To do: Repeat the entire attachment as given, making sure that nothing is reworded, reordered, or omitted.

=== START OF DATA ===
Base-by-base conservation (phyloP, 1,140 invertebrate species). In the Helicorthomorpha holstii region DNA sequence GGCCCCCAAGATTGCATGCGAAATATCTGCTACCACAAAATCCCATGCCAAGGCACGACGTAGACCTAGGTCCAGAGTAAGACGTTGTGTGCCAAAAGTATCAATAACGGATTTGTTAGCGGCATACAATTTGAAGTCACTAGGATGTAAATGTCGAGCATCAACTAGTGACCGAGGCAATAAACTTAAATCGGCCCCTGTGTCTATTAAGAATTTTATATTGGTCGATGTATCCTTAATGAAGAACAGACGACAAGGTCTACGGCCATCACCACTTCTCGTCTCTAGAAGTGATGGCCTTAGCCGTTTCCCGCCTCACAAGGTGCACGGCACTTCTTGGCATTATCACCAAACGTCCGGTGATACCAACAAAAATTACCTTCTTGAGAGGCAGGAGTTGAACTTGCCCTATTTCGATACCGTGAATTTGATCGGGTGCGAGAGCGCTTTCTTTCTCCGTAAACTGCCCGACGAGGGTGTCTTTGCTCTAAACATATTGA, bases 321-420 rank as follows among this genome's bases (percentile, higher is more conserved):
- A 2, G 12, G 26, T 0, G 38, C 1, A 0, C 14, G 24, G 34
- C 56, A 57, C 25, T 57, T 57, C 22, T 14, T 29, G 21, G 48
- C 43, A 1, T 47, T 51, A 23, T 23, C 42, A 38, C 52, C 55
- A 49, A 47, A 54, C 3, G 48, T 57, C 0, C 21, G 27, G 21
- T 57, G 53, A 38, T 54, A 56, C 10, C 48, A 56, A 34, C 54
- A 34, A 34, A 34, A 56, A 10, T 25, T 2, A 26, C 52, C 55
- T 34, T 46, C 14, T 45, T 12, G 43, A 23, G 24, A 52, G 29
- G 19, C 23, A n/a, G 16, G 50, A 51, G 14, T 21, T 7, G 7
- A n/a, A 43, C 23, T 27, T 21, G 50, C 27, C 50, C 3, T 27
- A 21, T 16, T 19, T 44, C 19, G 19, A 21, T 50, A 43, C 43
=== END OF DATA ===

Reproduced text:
Base-by-base conservation (phyloP, 1,140 invertebrate species). In the Helicorthomorpha holstii region DNA sequence GGCCCCCAAGATTGCATGCGAAATATCTGCTACCACAAAATCCCATGCCAAGGCACGACGTAGACCTAGGTCCAGAGTAAGACGTTGTGTGCCAAAAGTATCAATAACGGATTTGTTAGCGGCATACAATTTGAAGTCACTAGGATGTAAATGTCGAGCATCAACTAGTGACCGAGGCAATAAACTTAAATCGGCCCCTGTGTCTATTAAGAATTTTATATTGGTCGATGTATCCTTAATGAAGAACAGACGACAAGGTCTACGGCCATCACCACTTCTCGTCTCTAGAAGTGATGGCCTTAGCCGTTTCCCGCCTCACAAGGTGCACGGCACTTCTTGGCATTATCACCAAACGTCCGGTGATACCAACAAAAATTACCTTCTTGAGAGGCAGGAGTTGAACTTGCCCTATTTCGATACCGTGAATTTGATCGGGTGCGAGAGCGCTTTCTTTCTCCGTAAACTGCCCGACGAGGGTGTCTTTGCTCTAAACATATTGA, bases 321-420 rank as follows among this genome's bases (percentile, higher is more conserved):
- A 2, G 12, G 26, T 0, G 38, C 1, A 0, C 14, G 24, G 34
- C 56, A 57, C 25, T 57, T 57, C 22, T 14, T 29, G 21, G 48
- C 43, A 1, T 47, T 51, A 23, T 23, C 42, A 38, C 52, C 55
- A 49, A 47, A 54, C 3, G 48, T 57, C 0, C 21, G 27, G 21
- T 57, G 53, A 38, T 54, A 56, C 10, C 48, A 56, A 34, C 54
- A 34, A 34, A 34, A 56, A 10, T 25, T 2, A 26, C 52, C 55
- T 34, T 46, C 14, T 45, T 12, G 43, A 23, G 24, A 52, G 29
- G 19, C 23, A n/a, G 16, G 50, A 51, G 14, T 21, T 7, G 7
- A n/a, A 43, C 23, T 27, T 21, G 50, C 27, C 50, C 3, T 27
- A 21, T 16, T 19, T 44, C 19, G 19, A 21, T 50, A 43, C 43